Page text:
“Quiet! Don’t make me shoot you. Stop begging. Stop crying. Quiet!” a voice said.

“What is the problem, boss?” another voice asked.

“Don’t you hear that? There’s a baby crying somewhere,” the first voice said.

“I don’t hear anything, boss,” the second voice replied.

“No… I think I hear something too,” a third voice said.

“Oh no! What do we do? What do we do? They will find us,” CREFY’s mother whispered.

“Calm down. Calm down. Try consoling her,” CREFY’s father said.

“Nothing’s happening. They will find us at this rate. I can’t keep muffling the sound. She will suffocate. Oh God! Help us! Please! Please, my child! Please! For all our sakes! Quiet down. I beg you. Please. Please. Please…” CREFY’s mother pleaded, as tears streamed down her face.

CREFY, who had gone into the fetal position, lifted himself up all of a sudden and crawled to his mother. He took GOBA from her, put his index finger into the baby OSZA’s mouth, and let it remain there. GOBA stopped crying instantly, and began suckling CREFY’s finger instead.

“She likes it when I do this,” he whispered.

“Thank you. Thank you, my brave child,” his mother mouthed silently, as her tears continued to flow.

The entire group held their breath as they heard footsteps approach. They stopped close to their carriage and stayed there for a few minutes.

“Anything?” the first voice asked.

“Nothing here,” the second voice answered.

“Shall we continue checking the carriages?” the third voice asked.

“Forget it. Must have been the wind,” the first voice answered.

The footsteps grew distant, and the group heaved a collective sigh of relief. CREFY kept his finger in GOBA’s mouth till she fell asleep, after which he promptly handed her off to his mother, and resumed his fetal position on the hiding spot’s slabbed floor. The tension remained in the air until the train began moving again, at which point it quickly dissipated. The fathers waited until the other passengers had gone to sleep before they went back to the top of the train for a few hours.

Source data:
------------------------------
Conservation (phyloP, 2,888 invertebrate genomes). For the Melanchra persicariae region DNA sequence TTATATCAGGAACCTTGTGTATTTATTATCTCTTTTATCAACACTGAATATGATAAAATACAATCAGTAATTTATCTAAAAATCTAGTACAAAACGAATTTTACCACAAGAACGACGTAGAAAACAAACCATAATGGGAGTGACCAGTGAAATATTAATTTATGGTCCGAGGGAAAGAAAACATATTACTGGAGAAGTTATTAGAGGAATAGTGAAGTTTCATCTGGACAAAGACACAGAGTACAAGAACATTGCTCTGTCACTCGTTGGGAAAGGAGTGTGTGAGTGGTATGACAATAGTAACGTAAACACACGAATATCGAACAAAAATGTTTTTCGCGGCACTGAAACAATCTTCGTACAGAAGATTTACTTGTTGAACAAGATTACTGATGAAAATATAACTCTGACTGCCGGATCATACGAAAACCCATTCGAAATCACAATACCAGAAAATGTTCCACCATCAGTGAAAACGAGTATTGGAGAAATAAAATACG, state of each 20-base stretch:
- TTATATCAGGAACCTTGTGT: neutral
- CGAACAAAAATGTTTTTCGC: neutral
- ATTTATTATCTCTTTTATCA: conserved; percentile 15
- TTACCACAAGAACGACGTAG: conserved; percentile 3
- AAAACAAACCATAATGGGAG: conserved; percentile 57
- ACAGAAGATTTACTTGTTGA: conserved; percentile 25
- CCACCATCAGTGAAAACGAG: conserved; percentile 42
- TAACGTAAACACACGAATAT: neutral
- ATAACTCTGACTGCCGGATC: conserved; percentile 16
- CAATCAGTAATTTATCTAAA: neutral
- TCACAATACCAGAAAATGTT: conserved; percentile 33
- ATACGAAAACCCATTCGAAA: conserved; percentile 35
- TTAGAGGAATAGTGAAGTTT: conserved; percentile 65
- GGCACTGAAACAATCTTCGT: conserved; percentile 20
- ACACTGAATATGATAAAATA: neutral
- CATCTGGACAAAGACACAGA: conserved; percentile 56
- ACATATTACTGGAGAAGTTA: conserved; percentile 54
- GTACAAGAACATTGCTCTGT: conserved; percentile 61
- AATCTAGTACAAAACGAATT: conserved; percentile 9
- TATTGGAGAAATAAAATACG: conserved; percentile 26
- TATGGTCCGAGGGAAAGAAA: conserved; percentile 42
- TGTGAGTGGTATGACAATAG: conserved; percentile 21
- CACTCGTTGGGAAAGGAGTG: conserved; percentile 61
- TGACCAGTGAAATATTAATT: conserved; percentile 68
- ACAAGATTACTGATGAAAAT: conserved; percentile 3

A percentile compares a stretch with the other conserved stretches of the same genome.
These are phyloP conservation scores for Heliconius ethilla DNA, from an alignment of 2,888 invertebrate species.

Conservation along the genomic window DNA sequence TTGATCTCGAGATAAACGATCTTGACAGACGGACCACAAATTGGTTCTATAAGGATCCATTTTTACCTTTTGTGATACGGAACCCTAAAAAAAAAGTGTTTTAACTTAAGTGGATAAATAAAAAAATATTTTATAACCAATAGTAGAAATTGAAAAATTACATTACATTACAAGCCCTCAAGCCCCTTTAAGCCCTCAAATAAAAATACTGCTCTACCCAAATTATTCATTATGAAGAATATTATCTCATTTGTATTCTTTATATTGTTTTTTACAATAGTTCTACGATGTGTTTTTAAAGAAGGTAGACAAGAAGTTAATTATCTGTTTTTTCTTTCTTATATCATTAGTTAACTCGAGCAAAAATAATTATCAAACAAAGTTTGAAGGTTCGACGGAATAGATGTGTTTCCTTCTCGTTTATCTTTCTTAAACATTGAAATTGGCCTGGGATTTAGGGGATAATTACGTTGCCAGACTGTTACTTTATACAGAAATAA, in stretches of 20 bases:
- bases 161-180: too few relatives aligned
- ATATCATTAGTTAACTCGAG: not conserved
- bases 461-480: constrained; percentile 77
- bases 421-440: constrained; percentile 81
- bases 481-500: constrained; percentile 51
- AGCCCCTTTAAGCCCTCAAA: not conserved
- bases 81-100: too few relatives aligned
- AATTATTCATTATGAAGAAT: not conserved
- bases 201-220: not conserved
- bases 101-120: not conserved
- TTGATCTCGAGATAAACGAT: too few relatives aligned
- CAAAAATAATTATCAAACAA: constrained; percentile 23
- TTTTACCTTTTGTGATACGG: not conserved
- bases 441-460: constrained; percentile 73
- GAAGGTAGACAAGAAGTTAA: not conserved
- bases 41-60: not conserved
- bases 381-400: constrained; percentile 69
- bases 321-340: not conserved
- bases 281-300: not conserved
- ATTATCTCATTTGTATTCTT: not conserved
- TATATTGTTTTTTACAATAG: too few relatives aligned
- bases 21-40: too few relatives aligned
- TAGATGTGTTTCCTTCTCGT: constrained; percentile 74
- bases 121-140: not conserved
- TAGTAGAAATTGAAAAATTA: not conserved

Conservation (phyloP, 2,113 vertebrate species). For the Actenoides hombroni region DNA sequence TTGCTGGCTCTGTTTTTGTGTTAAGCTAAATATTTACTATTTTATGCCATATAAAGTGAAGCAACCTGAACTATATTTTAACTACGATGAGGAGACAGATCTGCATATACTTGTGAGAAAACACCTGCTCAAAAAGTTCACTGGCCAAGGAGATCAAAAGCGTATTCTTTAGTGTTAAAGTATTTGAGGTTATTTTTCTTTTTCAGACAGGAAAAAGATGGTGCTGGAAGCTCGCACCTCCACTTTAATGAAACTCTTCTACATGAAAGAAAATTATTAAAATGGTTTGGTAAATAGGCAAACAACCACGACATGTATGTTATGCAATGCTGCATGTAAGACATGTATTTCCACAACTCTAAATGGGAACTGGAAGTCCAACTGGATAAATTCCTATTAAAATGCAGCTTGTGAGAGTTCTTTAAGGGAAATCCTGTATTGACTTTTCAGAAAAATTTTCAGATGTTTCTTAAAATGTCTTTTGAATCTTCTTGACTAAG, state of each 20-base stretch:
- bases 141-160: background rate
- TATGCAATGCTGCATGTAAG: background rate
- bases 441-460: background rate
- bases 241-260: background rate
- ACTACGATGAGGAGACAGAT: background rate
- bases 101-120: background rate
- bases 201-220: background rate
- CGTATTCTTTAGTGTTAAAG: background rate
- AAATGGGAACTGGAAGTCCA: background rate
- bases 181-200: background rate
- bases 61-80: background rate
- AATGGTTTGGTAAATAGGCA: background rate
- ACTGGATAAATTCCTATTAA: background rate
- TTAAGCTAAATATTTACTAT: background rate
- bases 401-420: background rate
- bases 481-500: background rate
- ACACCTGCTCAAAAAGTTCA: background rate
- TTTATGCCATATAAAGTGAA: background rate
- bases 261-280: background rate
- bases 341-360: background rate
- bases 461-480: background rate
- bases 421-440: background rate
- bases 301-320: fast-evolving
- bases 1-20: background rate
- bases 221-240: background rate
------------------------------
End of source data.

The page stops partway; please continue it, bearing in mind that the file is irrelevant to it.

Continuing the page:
“Here, my love. Eat up, and ration the food and water immediately. We will be traveling for another day or two at least,” DIIN’s father said, as he snuck into the hiding spot with two large bags which contained food and water.

“Where did you get this from, big brother?” CREFY’s mother asked. DIIN and CREFY had not realized that their food and water supplies had pretty much run out a few days ago. Whatever was left was being rationed and fed to the two of them alone. Their parents had barely had more than a few sips of water for the last few days.

“There was a group of female OSZA at the station the train just went past. They threw these onto the carriages,” DIIN’s father answered.

“Angels, the entire lot of them. May God bless them and their kindness!” CREFY’s father said happily, as he entered the hiding spot with two more bags.

“God bless them and their families! Oh thank you, dear sisters and mothers. Your kindness has helped us more than you will ever know or get credit for. Thank you for your kindness and generosity, whoever you are,” DIIN’s mother whispered as she prayed.

The mothers quickly rationed the food so that it lasted them for the next week, after which the entire group ate, with DIIN unable to figure out why there were tears in her parent’s eyes, despite the smiles the food brought on their faces.

“Guess what, children?” DIIN’s father teased, once the meal was over.

“I don’t know. Tell me Daddy,” DIIN said, as she hugged her SKIMMA.

“There are no more stops now. Which means that?” he teased again.

“I don’t know,” DIIN muttered, thinking as hard as she could.

“We can go back on top as soon as the others are asleep!” he said, giving her a big kiss on her forehead.